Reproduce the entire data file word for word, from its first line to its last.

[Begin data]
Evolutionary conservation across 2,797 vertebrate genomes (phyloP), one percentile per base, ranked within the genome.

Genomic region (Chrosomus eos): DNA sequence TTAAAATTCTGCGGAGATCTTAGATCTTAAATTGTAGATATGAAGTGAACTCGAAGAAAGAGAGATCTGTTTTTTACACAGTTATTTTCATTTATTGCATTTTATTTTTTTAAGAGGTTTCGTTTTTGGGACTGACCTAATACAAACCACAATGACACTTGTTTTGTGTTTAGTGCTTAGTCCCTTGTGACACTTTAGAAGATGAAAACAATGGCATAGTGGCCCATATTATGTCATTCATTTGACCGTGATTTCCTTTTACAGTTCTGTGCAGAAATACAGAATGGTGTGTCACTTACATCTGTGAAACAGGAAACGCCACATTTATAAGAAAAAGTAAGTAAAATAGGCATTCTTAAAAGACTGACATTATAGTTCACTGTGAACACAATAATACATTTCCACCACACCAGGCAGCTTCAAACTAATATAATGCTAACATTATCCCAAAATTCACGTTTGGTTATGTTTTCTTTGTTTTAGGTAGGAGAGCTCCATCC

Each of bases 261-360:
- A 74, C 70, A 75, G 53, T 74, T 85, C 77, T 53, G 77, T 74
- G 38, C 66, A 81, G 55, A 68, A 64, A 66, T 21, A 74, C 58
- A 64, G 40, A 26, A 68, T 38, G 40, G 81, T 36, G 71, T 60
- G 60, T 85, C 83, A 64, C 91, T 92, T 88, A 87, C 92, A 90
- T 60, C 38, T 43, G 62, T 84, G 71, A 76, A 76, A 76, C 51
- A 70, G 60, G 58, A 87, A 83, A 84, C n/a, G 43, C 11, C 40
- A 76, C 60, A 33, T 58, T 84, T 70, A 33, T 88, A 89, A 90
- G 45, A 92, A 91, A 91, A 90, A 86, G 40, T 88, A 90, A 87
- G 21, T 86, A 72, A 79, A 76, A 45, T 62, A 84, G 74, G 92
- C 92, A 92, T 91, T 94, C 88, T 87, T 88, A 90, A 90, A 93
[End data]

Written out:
Evolutionary conservation across 2,797 vertebrate genomes (phyloP), one percentile per base, ranked within the genome.

Genomic region (Chrosomus eos): DNA sequence TTAAAATTCTGCGGAGATCTTAGATCTTAAATTGTAGATATGAAGTGAACTCGAAGAAAGAGAGATCTGTTTTTTACACAGTTATTTTCATTTATTGCATTTTATTTTTTTAAGAGGTTTCGTTTTTGGGACTGACCTAATACAAACCACAATGACACTTGTTTTGTGTTTAGTGCTTAGTCCCTTGTGACACTTTAGAAGATGAAAACAATGGCATAGTGGCCCATATTATGTCATTCATTTGACCGTGATTTCCTTTTACAGTTCTGTGCAGAAATACAGAATGGTGTGTCACTTACATCTGTGAAACAGGAAACGCCACATTTATAAGAAAAAGTAAGTAAAATAGGCATTCTTAAAAGACTGACATTATAGTTCACTGTGAACACAATAATACATTTCCACCACACCAGGCAGCTTCAAACTAATATAATGCTAACATTATCCCAAAATTCACGTTTGGTTATGTTTTCTTTGTTTTAGGTAGGAGAGCTCCATCC

Each of bases 261-360:
- A 74, C 70, A 75, G 53, T 74, T 85, C 77, T 53, G 77, T 74
- G 38, C 66, A 81, G 55, A 68, A 64, A 66, T 21, A 74, C 58
- A 64, G 40, A 26, A 68, T 38, G 40, G 81, T 36, G 71, T 60
- G 60, T 85, C 83, A 64, C 91, T 92, T 88, A 87, C 92, A 90
- T 60, C 38, T 43, G 62, T 84, G 71, A 76, A 76, A 76, C 51
- A 70, G 60, G 58, A 87, A 83, A 84, C n/a, G 43, C 11, C 40
- A 76, C 60, A 33, T 58, T 84, T 70, A 33, T 88, A 89, A 90
- G 45, A 92, A 91, A 91, A 90, A 86, G 40, T 88, A 90, A 87
- G 21, T 86, A 72, A 79, A 76, A 45, T 62, A 84, G 74, G 92
- C 92, A 92, T 91, T 94, C 88, T 87, T 88, A 90, A 90, A 93